Pronation is a normal motion that our feet make as they walk. With each step, the heel touches the ground first, then the foot rolls forward to the toes, causing the ankle to roll inward slightly and
the arch to flatten out. That?s normal. But when that rolling inward becomes more pronounced, that?s over-pronation, which is a big problem. You can usually see over-pronation by looking at the back
of the leg and foot. The Achilles tendon normally runs straight down from the leg to the foot, hitting the floor at a perpendicular angle. In feet that over-pronate, the Achilles tendon will be at a
slight angle to the ground and the ankle bone will appear more prominent than usual.
Over-pronation has different causes. Obesity, pregnancy, age or repetitive pounding on a hard surface can weaken the arch leading to over-pronation. Over-pronation is also very common with athletes,
especially runners and most of them nowadays use orthotics inside their shoes. Over-pronation affects millions of people and contributes to a range of common complaints including sore, aching feet,
ball of foot pain, heel Pain, achilles tendonitis, bunions, shin pain, tired, aching legs, knee pain and lower back pain. The most effective treatment solution for over-pronation is wearing an
orthotic shoe insert. Orthotics correct over-pronation, thereby providing natural, lasting pain relief from many common biomechanical complaints.
Because pronation is a twisting of the foot, all of the muscles and tendons which run from the leg and ankle into the foot will be twisted. In over-pronation, resulting laxity of the soft tissue
structures of the foot and loosened joints cause the bones of the feet shift. When this occurs, the muscles which attach to these bones must also shift, or twist, in order to attach to these bones.
The strongest and most important muscles that attach to our foot bones come from our lower leg. So, as these muscles course down the leg and across the ankle, they must twist to maintain their proper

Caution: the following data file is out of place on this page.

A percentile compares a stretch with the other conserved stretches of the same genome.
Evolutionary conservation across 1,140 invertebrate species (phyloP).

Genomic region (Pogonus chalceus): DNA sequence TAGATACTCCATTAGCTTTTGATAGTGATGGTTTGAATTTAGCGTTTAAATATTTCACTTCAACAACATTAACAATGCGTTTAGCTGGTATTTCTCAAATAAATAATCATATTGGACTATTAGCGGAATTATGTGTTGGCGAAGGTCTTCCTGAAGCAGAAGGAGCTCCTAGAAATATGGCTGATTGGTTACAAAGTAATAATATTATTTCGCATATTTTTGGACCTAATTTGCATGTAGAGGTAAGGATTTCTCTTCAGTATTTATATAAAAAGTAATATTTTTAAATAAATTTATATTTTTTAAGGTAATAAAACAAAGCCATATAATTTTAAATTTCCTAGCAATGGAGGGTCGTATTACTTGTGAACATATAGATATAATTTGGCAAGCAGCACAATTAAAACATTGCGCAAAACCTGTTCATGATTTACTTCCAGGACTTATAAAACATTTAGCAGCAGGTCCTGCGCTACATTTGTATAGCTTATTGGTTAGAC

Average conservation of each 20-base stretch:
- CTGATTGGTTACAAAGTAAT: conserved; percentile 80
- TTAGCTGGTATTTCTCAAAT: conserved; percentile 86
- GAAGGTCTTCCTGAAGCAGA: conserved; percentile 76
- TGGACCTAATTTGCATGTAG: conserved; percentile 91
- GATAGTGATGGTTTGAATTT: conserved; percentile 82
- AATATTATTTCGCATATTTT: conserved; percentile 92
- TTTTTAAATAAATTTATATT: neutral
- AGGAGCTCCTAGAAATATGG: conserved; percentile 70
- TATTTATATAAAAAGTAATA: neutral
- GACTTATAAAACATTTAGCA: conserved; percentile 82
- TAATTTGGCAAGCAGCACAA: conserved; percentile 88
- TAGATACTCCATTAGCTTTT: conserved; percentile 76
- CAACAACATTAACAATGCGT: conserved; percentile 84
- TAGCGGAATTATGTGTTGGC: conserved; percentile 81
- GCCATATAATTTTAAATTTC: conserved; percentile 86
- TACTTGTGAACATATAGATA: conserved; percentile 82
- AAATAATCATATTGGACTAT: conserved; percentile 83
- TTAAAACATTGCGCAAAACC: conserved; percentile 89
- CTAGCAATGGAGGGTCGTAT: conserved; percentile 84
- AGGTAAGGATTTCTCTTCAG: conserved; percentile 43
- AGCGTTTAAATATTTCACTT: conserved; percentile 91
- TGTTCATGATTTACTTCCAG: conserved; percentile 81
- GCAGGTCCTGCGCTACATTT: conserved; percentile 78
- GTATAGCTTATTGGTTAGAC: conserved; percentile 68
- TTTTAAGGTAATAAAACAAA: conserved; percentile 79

attachments in the foot. Injuries due to poor biomechanics and twisting of these muscles due to over-pronation include: shin splints, Achilles Tendonitis, generalized tendonitis, fatigue, muscle
aches and pains, cramps, ankle sprains, and loss of muscular efficiency (reducing walking and running speed and endurance). Foot problems due to over-pronation include: bunions, heel spurs, plantar
fasciitis, fallen and painful arches, hammer toes, and calluses.
If you have flat feet or low arches, chances are you overpronate. Although not always the case, the lower your arches the greater the overpronate. Stand on a hard surface (in front of a mirror if you
need to) and look at your feet, flat feet or low arches are easy to spot. If your feet look flatter than a pancake, have a look at your ankles and see if they seem collapsed or straight. If they are,
Non Surgical Treatment
When you see the doctor, he or she will likely perform a complete examination of your feet and watch you walk. The doctor will need to take x-rays to determine the cause of your flat feet. In some
cases, further imaging may be needed, especially if your symptoms are severe and sudden in nature. Once you are properly diagnosed, your doctor will create an appropriate treatment plan. There are
several options to correct overpronation, such as orthotics. In many cases, overpronation can be treated with non-surgical methods and over-the-counter orthotics. In severe cases, however,
custom-made orthotics may work better. Orthotics provide arch support and therefore prevent collapse of the arch with weight bearing. They are made of materials such as spongy rubber or hard plastic.
Your doctor will also want to examine your footwear to ensure they fit properly and offer enough medial support. Extra support and stability can be achieved with footwear that has a firm heel
counter. If you are experiencing pain, you should be able to use over-the-counter pain medications such as ibuprofen to relieve symptoms.
Hyperpronation can only be properly corrected by internally stabilizing the ankle bone on the hindfoot bones. Several options are available. Extra-Osseous TaloTarsal Stabilization (EOTTS) There are
two types of EOTTS procedures. Both are minimally invasive with no cutting or screwing into bone, and therefore have relatively short recovery times. Both are fully reversible should complications
arise, such as intolerance to the correction or prolonged pain. However, the risks/benefits and potential candidates vary. Subtalar Arthroereisis. An implant is pushed into the foot to block the
excessive motion of the ankle bone. Generally only used in pediatric patients and in combination with other procedures, such as tendon lengthening. Reported removal rates vary from 38% - 100%,
depending on manufacturer. HyProCure Implant. A stent is placed into a naturally occurring space between the ankle bone and the heel bone/midfoot bone. The stent realigns the surfaces of the bones,
allowing normal joint function. Generally tolerated in both pediatric and adult patients, with or without adjunct soft tissue procedures. Reported removal rates, published in scientific journals vary